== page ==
Factory girls. Voices from the heart of modern China is a sociological study into the lives of young female migrant workers in China. The book is interesting because so few books are written about the topic. However, the author is no sociologist and the scope of the book seems limited.The author follows three young women during three years. There are no explanations as to how she decided on these three women, or whether other women were interviewed during the same period. The interviews themselves are not included. Still, a fairly comprehensive picture emerges.The style of the book is that of journalism (the author is a journalist), so very readable with little attention to methodological encumbrance. A more serious problem with the book is that the author is selective in the information she presents to the effect of misleading. Regarding the salaries of the migrant workers she pipes the common Western view that the salaries are extremely low, and the workers are exploited. The author insufficiently makes clear what the meaning of poverty is, and that many Chinese people will take any opportunity to get away from the countryside to work in the city. The problem with a word such as "poverty" is that everyone thinks they know what it means while most Western people haven't seen any real poverty in their entire life.Another flaw in the book is that the wages of the migrant workers are systematically incorrectly presented, and that deductions for food and accommodation are presented in a negative light. The reality in China is that China has a very high percentage of house ownership, and rental accommodation is very, very expensive. It is not unusual that migrant workers pay 130 US dollars for a bed per month: all the room they get for that is less than two square meters, and to prevent theft of their property, their part of the bunk bed is turned into a cage, which they can lock while they go out. Although communal kitchens in private home compounds were abolished decades ago, Chinese people are used to eating in canteens, where food is spooned out to them. These arrangements, while leaving little freedom, individuality or privacy are very common to China, where these terms have but a shade of the meaning they have in a country such as the United States.A peculiar feature of the book is that more than 25% of it is devoted to telling the author's life story. There is absolutely no excuse for that other than amateurism and vanity.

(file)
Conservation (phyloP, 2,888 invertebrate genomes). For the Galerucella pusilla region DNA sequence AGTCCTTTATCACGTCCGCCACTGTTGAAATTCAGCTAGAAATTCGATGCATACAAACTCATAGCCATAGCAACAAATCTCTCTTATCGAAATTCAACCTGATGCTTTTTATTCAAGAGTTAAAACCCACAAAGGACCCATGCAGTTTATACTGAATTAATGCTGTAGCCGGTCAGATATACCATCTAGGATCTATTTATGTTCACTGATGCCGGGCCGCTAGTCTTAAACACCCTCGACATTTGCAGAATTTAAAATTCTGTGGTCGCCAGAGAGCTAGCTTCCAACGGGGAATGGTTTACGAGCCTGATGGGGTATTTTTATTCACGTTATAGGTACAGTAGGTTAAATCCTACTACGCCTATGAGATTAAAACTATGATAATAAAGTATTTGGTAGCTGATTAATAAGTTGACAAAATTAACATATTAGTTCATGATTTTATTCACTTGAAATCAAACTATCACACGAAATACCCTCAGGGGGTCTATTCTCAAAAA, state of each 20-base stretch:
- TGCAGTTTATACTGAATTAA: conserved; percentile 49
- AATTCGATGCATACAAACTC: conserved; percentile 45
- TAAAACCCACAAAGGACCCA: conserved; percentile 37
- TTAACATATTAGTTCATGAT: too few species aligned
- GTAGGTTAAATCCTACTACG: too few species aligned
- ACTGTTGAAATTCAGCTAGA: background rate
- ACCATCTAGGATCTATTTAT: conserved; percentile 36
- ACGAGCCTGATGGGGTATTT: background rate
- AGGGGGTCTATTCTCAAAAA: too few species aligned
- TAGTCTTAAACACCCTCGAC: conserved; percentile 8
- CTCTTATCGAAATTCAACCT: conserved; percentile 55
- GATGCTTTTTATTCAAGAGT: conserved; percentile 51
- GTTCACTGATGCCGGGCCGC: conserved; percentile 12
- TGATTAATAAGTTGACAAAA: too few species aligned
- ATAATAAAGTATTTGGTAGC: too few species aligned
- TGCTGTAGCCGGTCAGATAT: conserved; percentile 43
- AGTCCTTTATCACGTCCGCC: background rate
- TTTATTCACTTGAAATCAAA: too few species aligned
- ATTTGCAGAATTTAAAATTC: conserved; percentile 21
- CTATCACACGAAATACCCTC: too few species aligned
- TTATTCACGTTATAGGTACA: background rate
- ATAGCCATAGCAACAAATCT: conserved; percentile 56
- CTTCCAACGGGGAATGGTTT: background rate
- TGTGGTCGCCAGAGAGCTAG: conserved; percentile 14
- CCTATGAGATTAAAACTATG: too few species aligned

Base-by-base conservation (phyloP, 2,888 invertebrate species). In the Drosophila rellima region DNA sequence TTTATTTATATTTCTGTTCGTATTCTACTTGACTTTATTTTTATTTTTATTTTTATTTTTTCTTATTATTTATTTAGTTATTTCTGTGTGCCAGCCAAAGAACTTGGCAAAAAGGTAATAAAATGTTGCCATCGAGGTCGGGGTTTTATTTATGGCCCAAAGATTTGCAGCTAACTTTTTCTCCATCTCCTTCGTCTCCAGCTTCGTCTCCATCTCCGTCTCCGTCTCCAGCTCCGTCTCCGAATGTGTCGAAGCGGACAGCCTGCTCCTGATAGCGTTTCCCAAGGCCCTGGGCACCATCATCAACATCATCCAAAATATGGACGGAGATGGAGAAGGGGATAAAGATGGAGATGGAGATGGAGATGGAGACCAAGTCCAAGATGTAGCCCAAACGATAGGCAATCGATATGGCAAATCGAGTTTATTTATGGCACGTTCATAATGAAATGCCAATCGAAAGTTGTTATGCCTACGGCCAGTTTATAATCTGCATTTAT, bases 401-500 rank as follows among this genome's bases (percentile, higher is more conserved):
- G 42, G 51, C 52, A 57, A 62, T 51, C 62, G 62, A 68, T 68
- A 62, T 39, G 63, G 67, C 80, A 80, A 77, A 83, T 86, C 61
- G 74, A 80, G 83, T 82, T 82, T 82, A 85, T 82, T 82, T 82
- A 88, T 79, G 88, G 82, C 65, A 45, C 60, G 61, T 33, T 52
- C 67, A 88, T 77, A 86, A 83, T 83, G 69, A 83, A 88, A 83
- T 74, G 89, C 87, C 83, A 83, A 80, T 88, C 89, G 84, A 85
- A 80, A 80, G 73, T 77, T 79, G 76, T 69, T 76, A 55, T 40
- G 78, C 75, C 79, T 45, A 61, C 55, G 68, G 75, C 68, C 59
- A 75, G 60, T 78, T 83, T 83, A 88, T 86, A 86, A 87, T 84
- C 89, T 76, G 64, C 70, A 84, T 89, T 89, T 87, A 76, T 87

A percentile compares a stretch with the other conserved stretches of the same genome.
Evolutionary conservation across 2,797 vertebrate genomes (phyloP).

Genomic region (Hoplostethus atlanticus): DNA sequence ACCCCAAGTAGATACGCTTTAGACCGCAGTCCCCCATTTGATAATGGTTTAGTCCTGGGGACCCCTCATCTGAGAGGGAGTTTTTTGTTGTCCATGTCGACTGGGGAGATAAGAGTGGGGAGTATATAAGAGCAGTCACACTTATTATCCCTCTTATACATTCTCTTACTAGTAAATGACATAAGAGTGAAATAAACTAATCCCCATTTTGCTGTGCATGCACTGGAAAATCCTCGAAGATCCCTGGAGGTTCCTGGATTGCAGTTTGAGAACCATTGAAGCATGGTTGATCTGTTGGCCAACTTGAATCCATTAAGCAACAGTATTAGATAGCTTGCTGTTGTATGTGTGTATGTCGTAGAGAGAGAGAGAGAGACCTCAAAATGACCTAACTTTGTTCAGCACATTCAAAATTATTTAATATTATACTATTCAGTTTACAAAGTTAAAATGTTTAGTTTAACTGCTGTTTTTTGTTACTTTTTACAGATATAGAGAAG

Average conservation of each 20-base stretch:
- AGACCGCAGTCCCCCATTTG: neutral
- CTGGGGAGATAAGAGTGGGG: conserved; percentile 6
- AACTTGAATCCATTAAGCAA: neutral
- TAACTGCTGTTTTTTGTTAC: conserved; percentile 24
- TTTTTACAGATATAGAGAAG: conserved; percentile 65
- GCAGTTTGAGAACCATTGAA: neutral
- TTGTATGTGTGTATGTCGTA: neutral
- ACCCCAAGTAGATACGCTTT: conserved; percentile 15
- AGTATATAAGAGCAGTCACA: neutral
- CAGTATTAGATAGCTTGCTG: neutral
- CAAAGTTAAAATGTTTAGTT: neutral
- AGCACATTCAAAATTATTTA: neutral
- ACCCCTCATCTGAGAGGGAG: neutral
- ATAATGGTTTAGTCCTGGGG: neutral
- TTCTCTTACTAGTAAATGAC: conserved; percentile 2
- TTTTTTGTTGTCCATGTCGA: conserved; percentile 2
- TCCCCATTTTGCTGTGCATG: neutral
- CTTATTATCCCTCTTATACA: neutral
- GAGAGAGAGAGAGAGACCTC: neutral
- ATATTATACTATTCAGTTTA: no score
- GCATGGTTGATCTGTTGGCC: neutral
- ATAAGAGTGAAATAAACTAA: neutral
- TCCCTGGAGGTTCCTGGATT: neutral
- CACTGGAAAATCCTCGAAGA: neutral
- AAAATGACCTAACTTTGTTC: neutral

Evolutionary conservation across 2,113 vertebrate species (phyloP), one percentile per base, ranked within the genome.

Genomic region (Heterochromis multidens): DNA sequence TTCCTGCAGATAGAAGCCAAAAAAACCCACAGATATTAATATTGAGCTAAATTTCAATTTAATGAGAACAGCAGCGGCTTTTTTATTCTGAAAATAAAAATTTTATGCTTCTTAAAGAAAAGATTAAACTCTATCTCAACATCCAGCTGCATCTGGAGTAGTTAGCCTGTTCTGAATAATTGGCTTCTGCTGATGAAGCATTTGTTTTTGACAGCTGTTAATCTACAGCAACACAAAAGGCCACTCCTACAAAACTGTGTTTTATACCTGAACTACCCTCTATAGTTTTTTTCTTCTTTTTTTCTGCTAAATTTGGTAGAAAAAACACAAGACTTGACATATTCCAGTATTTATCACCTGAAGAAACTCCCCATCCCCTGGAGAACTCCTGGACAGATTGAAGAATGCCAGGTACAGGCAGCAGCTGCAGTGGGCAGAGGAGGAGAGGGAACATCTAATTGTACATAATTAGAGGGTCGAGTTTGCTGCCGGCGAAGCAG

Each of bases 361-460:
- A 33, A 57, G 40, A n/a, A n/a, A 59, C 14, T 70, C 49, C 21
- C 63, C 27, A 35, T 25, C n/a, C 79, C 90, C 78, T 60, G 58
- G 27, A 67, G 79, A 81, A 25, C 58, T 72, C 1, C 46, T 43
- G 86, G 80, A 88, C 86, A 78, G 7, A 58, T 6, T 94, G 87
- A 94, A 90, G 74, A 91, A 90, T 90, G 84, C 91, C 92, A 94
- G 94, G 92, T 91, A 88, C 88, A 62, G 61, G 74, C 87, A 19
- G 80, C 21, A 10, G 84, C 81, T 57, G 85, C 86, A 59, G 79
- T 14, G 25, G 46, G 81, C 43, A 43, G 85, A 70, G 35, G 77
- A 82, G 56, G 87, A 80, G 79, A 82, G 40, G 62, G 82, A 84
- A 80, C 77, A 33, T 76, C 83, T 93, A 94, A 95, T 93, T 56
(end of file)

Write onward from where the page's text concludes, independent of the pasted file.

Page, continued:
Review by